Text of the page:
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First Lady Michelle Obama on Making a Difference in Cities with Food Deserts

First Lady Michelle Obama tours Iron Street Farm in Chicago, Ill., Oct. 25, 2011.

First Lady Michelle Obama learns about growing mushroom chandeliers from Erika Allen, National Outreach Director for Growing Power, during a tour of Iron Street Farm in Chicago, Ill., Oct. 25, 2011. Sam Kass, White House Assistant Chef and Senior Policy Advisor for Healthy Food Initiatives, left, and Chicago Mayor Rahm Emanuel toured the seven-acre urban farm with Mrs. Obama. October 25, 2011. (Official White House Photo by Lawrence Jackson)

For too many American families, serving healthy food as part of a regular diet isn’t actually an option. That’s because, in many communities across the country, there is no place to purchase any groceries, much less fresh fruits and vegetables. These neighborhoods are known as food deserts, and in recent years, as economic difficulties caused grocery stores to shut their doors or consolidate locations, they have been proliferating. 

Eliminating these food deserts and making sure parents in every part of the country have access to fresh produce and healthy choices is a primary goal of Let’s Move, and today First Lady Michelle Obama was in Chicago where she challenged attendees at the Mayor’s Summit on Food Deserts to look for ways to attract grocery stores and other businesses selling fresh produce to their communities.

"Studies have shown that people who live in communities with greater access to supermarkets, they eat more fresh fruits and vegetables – surprise. And that can have a real impact on the health of our families.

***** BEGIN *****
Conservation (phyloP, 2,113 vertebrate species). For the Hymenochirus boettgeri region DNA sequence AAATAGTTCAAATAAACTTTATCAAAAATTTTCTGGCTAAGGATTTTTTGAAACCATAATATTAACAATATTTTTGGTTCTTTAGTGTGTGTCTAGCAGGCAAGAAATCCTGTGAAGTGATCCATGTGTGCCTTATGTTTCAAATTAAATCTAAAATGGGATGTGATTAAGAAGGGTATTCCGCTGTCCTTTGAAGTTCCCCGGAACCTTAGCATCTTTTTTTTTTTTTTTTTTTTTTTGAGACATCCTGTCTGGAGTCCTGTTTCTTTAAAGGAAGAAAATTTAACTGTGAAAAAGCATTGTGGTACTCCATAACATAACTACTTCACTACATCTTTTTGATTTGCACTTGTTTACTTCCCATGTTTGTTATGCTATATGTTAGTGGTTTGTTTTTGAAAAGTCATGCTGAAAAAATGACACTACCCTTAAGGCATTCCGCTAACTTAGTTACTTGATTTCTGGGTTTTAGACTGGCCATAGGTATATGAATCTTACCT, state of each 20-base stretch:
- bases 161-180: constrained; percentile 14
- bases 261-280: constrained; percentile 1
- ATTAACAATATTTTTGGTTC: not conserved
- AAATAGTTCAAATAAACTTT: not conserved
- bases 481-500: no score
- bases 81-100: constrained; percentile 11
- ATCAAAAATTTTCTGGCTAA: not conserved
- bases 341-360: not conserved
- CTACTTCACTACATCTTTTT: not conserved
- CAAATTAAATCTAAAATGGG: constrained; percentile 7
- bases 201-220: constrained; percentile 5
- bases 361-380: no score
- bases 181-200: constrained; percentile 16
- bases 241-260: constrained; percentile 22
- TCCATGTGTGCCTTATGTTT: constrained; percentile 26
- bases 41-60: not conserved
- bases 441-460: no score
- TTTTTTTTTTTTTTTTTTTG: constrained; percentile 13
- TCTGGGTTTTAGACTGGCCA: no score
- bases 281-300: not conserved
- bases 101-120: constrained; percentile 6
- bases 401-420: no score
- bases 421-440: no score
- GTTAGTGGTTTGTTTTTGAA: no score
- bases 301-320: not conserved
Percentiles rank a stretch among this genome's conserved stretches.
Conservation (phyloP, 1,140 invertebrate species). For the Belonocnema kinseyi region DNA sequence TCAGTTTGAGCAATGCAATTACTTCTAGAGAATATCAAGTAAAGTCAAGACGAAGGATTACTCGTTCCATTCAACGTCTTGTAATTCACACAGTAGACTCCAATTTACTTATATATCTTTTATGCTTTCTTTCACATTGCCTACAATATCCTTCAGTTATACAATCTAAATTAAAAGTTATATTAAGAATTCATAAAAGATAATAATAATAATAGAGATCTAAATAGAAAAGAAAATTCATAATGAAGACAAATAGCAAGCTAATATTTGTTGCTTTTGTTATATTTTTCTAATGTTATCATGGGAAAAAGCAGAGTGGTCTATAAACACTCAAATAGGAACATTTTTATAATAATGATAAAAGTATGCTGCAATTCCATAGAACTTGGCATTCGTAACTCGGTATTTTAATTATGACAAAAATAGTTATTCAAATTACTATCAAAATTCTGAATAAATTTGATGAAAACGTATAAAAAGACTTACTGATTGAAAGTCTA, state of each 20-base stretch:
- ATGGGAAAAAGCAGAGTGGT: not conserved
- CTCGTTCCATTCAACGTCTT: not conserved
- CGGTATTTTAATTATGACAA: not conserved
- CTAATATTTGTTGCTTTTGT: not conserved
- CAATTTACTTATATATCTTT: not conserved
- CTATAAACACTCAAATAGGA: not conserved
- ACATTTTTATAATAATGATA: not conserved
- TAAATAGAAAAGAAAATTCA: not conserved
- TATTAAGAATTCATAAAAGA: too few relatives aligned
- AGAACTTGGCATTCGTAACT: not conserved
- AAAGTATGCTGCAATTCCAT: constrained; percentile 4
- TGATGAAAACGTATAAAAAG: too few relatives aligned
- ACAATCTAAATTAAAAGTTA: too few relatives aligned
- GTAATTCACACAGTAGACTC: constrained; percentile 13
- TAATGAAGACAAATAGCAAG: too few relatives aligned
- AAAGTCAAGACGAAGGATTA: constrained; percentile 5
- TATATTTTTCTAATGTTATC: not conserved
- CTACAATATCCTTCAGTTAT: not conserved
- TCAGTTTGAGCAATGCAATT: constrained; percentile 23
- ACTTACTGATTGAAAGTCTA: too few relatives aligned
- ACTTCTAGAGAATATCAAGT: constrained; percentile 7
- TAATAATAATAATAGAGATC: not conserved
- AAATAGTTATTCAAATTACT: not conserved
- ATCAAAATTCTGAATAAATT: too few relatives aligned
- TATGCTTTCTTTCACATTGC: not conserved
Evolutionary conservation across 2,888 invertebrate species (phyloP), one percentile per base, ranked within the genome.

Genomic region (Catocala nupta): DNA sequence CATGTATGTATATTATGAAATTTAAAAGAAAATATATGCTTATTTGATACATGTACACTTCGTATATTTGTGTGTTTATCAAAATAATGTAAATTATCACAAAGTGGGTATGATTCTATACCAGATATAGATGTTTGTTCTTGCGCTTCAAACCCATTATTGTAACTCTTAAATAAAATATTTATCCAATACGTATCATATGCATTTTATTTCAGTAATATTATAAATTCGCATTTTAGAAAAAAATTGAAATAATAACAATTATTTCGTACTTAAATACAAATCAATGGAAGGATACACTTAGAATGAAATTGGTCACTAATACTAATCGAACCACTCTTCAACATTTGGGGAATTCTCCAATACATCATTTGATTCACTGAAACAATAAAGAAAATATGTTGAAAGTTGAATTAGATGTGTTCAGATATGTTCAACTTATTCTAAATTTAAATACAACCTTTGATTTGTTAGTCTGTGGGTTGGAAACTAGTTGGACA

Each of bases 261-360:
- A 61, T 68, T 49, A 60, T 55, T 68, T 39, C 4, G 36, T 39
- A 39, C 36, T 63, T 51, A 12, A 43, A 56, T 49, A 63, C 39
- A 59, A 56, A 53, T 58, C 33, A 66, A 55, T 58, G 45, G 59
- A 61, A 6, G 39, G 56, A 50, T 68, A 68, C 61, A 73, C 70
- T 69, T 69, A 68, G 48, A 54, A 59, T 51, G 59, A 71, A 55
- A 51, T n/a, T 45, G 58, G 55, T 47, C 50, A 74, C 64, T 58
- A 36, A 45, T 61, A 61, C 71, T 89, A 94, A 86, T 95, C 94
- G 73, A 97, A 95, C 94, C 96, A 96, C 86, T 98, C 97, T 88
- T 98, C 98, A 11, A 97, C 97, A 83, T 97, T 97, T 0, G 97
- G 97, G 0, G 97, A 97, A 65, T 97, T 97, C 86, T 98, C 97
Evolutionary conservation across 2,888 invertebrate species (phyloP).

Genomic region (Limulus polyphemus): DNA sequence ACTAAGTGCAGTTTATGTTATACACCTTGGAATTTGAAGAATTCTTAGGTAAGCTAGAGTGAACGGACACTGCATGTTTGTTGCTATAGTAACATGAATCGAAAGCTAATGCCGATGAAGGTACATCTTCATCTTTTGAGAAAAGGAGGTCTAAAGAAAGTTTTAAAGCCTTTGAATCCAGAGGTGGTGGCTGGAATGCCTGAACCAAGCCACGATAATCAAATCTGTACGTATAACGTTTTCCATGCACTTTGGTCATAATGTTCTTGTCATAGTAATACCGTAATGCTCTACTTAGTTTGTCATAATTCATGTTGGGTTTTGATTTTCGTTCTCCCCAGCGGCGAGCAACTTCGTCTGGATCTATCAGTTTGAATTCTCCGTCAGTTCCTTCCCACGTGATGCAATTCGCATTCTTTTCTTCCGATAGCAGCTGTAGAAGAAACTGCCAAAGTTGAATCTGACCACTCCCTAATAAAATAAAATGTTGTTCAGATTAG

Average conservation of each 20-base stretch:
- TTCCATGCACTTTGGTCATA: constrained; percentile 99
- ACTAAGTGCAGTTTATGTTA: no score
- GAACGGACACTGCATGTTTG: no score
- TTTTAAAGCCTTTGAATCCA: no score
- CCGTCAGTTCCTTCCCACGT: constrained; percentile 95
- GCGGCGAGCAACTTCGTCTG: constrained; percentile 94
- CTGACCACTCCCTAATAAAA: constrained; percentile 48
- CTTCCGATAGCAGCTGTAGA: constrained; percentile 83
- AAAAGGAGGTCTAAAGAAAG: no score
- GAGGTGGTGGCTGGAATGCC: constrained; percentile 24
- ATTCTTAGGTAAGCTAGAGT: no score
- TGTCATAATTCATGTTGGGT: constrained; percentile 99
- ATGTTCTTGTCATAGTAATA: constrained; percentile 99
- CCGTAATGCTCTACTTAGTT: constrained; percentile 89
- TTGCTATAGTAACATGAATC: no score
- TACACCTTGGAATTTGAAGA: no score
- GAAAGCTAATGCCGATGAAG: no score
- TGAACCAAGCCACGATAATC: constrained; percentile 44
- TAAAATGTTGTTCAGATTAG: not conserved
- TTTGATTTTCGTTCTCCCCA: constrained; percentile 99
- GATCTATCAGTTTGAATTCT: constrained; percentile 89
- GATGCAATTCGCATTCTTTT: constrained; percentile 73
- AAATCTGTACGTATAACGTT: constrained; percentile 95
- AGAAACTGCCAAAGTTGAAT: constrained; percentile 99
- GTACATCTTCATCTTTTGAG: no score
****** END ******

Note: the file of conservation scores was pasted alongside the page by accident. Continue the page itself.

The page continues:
I mean, truly, we all grew up in communities with grandmothers who cooked two, three vegetables that you had to eat. There was no ifs, ands or buts about it. But that’s because many of our grandparents, they had community gardens; there was the vegetable man that came around.  There were many other resources that allowed them to have access. So it’s not that people don't know or don't want to do the right thing; they just have to have access to the foods that they know will make their families healthier." 

Mrs Obama highlighted steps some mayors have taken to make healthy choices more available, from planting community gardens and bringing in fresh produce trucks, to easing the way for grocery chains to open in food deserts with zoning and permitting assistance, tax incentives and proactively seeking out grocery stores to serve as anchors in new development areas.

"We also know that no one-size-fits-all solution is going to work.  Every community and every city and every town are different, but they all have one thing in common -- they all have leaders like all of you who have joined us today who have the power to make a real difference. And really, that’s all that’s needed, sometimes, is a little power and a little will."